Make sure that your child understands how their schedule works and uses it regularly. If your child doesn’t understand their schedule or use it regularly then it is unrealistic to expect them to deal with changes to it.
A TomTag I am flexible tag is a great way to introduce your child to changes to routines when used alongside their normal routine tag. Using the format ‘instead of‘ … ‘I am flexible’… is a simple visual way to familarise your child with a proposed change in their routine.
Words can have a powerful effect. I am flexible is a positive affirmation that will give your child a sense of achievement and boost their self esteem.
Start with positive changes
Start with something positive, for example, a change to a preferred activity or food choice.
In the examples shown- sand play instead of inside play, fish fingers instead of pizza (go with the preferred activities/ food choices for your child!)
Start with a change that is not upsetting. This also reinforces the idea that a change does not always have to be negative.
Giving initial warnings
Although the aim is to get to a stage when you don’t have to give warnings about changes – life is unpredictable after all – you shouldn’t expect your child to immediately accept changes without doing the necessary groundwork.
Like all new skills, the best way to learn is to break the skill down into small sequential steps.
Refer to their morning schedule tag and show them the proposed change. In this example, if their morning routine shows inside play then show them the I am flexible tag with the new play activity at the earliest opportunity e.g. before breakfast.
Ask them to change the activity on their schedule to the new activity themselves. Our symbol packs include 2 copies of every symbol so you don’t have to worry about running out of symbols. Their morning schedule tag now shows the new activity.
Keep the I am flexible tag handy. Depending on your child’s level of understanding, a short verbal explanation of why the change has taken place would also be helpful.
Give another warning just before the changed activity happens. Show your child the I am flexible tag to reinforce your verbal warning. This will help them remember the change and prepare for it.
Praise and encouragement
Praise your child specifically for handling the change well using supportive positive statements like, “I like how well you managed it when we changed the schedules” or “Change can be hard, but you are doing a great job!”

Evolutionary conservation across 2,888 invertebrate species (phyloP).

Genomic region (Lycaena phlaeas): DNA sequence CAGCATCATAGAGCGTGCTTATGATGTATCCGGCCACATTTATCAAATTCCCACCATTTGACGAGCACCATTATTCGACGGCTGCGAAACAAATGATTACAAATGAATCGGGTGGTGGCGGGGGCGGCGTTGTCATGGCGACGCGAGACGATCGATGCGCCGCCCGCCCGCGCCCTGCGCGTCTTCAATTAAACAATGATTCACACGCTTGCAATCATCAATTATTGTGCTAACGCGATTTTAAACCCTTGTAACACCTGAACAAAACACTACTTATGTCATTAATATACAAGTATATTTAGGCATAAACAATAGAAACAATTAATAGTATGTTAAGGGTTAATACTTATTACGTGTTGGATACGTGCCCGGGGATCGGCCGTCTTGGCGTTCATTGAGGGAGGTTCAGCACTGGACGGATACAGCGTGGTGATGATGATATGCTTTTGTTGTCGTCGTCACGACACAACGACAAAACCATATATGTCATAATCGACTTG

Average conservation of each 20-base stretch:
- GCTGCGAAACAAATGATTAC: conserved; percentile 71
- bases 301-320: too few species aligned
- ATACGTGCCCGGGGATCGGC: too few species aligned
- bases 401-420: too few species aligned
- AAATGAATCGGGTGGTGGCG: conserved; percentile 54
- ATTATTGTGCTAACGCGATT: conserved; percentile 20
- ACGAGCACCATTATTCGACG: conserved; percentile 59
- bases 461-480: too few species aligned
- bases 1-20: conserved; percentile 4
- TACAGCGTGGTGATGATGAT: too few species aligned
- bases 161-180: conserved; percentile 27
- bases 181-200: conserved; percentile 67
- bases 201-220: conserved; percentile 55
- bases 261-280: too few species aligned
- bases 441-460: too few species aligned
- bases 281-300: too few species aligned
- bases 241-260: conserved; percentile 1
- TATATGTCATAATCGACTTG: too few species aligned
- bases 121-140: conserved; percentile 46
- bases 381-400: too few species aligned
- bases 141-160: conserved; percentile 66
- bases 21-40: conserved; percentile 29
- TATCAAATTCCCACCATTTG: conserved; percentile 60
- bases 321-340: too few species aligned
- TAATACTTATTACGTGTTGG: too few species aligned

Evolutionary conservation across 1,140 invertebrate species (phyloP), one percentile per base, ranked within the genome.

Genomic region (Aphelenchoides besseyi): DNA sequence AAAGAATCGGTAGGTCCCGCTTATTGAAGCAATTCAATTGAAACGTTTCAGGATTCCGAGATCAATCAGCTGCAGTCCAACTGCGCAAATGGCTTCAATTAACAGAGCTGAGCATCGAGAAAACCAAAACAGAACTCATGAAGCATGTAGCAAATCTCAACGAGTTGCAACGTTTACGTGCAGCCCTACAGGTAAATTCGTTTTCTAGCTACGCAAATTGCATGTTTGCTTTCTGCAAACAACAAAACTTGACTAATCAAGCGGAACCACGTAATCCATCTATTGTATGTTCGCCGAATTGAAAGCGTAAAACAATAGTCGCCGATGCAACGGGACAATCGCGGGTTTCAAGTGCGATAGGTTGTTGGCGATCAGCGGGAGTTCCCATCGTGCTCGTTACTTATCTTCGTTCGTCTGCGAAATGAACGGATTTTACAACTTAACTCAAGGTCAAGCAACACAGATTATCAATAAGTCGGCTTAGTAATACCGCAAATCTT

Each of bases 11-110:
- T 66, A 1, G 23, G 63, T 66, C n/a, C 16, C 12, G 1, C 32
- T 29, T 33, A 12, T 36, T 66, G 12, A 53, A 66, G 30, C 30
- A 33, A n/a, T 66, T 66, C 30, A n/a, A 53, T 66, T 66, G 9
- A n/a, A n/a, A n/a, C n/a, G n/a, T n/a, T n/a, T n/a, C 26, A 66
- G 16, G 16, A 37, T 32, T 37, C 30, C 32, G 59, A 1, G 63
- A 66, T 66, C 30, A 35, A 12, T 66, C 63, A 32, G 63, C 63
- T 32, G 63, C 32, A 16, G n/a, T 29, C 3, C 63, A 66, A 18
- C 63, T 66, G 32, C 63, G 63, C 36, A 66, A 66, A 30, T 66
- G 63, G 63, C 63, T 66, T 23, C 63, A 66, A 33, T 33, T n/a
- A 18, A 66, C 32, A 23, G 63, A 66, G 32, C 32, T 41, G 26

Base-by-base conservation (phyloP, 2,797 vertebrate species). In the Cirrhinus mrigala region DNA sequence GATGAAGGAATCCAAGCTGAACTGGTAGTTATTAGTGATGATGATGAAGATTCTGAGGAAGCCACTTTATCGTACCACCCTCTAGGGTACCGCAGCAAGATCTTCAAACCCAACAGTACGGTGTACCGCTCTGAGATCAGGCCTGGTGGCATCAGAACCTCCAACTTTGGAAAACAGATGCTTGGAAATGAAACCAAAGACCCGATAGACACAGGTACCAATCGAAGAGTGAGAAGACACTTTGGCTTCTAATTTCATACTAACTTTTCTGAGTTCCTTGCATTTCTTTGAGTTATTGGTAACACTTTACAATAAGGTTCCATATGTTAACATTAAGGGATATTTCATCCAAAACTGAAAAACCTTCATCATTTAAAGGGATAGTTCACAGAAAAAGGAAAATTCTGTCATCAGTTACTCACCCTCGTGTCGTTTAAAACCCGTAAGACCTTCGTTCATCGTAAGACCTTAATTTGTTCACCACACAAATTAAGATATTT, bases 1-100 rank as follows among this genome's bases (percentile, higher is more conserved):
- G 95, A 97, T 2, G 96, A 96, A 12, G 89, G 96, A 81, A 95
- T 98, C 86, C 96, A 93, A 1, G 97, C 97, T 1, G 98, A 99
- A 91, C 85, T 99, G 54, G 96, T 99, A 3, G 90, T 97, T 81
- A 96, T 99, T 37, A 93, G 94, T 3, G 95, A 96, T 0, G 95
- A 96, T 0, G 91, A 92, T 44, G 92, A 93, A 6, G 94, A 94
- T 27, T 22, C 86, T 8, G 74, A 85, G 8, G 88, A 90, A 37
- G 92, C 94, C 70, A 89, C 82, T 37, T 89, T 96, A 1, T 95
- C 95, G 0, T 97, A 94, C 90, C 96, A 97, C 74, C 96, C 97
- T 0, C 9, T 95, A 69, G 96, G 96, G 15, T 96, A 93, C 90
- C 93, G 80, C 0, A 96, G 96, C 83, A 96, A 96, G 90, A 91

Saying “You are so brave handling that change in the schedule without getting upset!” is particularly useful if your child is very anxious about change.
Try not to say “See it wasn’t so bad was it!” as this could belittle your child’s genuine feelings of anxiety about changes and make them feel anxious about having these feelings.
Fade the warnings
Once your child can manage changes to their routines with warnings, start moving the warnings nearer to the time when the actual change is going to happen.
So in the example tags I have used above, you could move the warning about the change of play activity to later in the morning.
Make sure that your child’s schedule is always accurate.
Being prepared makes changes to routines so much easier to manage. It also keeps the schedule consistent so your child knows they can rely on it.
I hope you find this approach useful in helping your child learn to accept and manage changes to their routine.
Want to make your own schedules, routines and I am flexible tags like the ones shown in the examples here or need more advice before getting started on introducing routines or changes to routines? Take a look at the resources below or get in touch with Clare via our contact page.
Set your child up well for later life by by helping them learn a life skill such as household chores when they’re young (and eager!).
Children learn how to look after themselves and their home and become familiar with concepts such as teamwork and the discipline of routine. Household chores can also be a way to improve self-worth and encourage independence for the future.
We all like the feeling that we can help! Make use of the increased shared time we are having together at the moment and give your child a sense of pride and accomplishment at being able to contribute and enjoy some time with you.
TomTag is an ideal tool for teaching a life skill such as household chores. Here’s some ideas from our Help at Home kit of how you might use it :-
Use a set of tags to give step-by-step instructions for cleaning different rooms in the house.
Label a tag with the name of each child and list the chores they need to complete that day/week.
List the jobs you want completing on separate tags. Let each child pick a tag out of a hat to find out what their task is.
Start them young
Building good habits from an early age always makes things easier in the long run. Children as young as 2 years old can pick up their own toys, put dirty clothes in a washing basket and wield a duster.
Make it fun
Turning tasks into a game always makes things more fun. Turn the radio up and dance while hoovering, shout out colour names when sorting laundry or let kids compete to be the first to tidy their room (to your standard!).
The right chores
This will naturally depend on your child’s age and developmental level. You’ll find plenty of guides online but you’re the best judge of what your child’s ready for. Watering plants is always a favourite in our house. Who doesn’t like pouring water! Build up gradually to the more difficult tasks so they don’t get frustrated if they can’t complete the task independently. Our Pinterest Household Chores board has lots of ideas for age-appropriate chores.
A family affair
Set a good example by making sure that everyone helps out – in an age-appropriate way. If you child is old enough, involve them in a family discussion to decide who should do what around the house. Offer options so that children can choose the jobs they prefer. If no-one wants to do a particular task (such as cleaning the toilet!), use a rota system so that everyone takes a turn.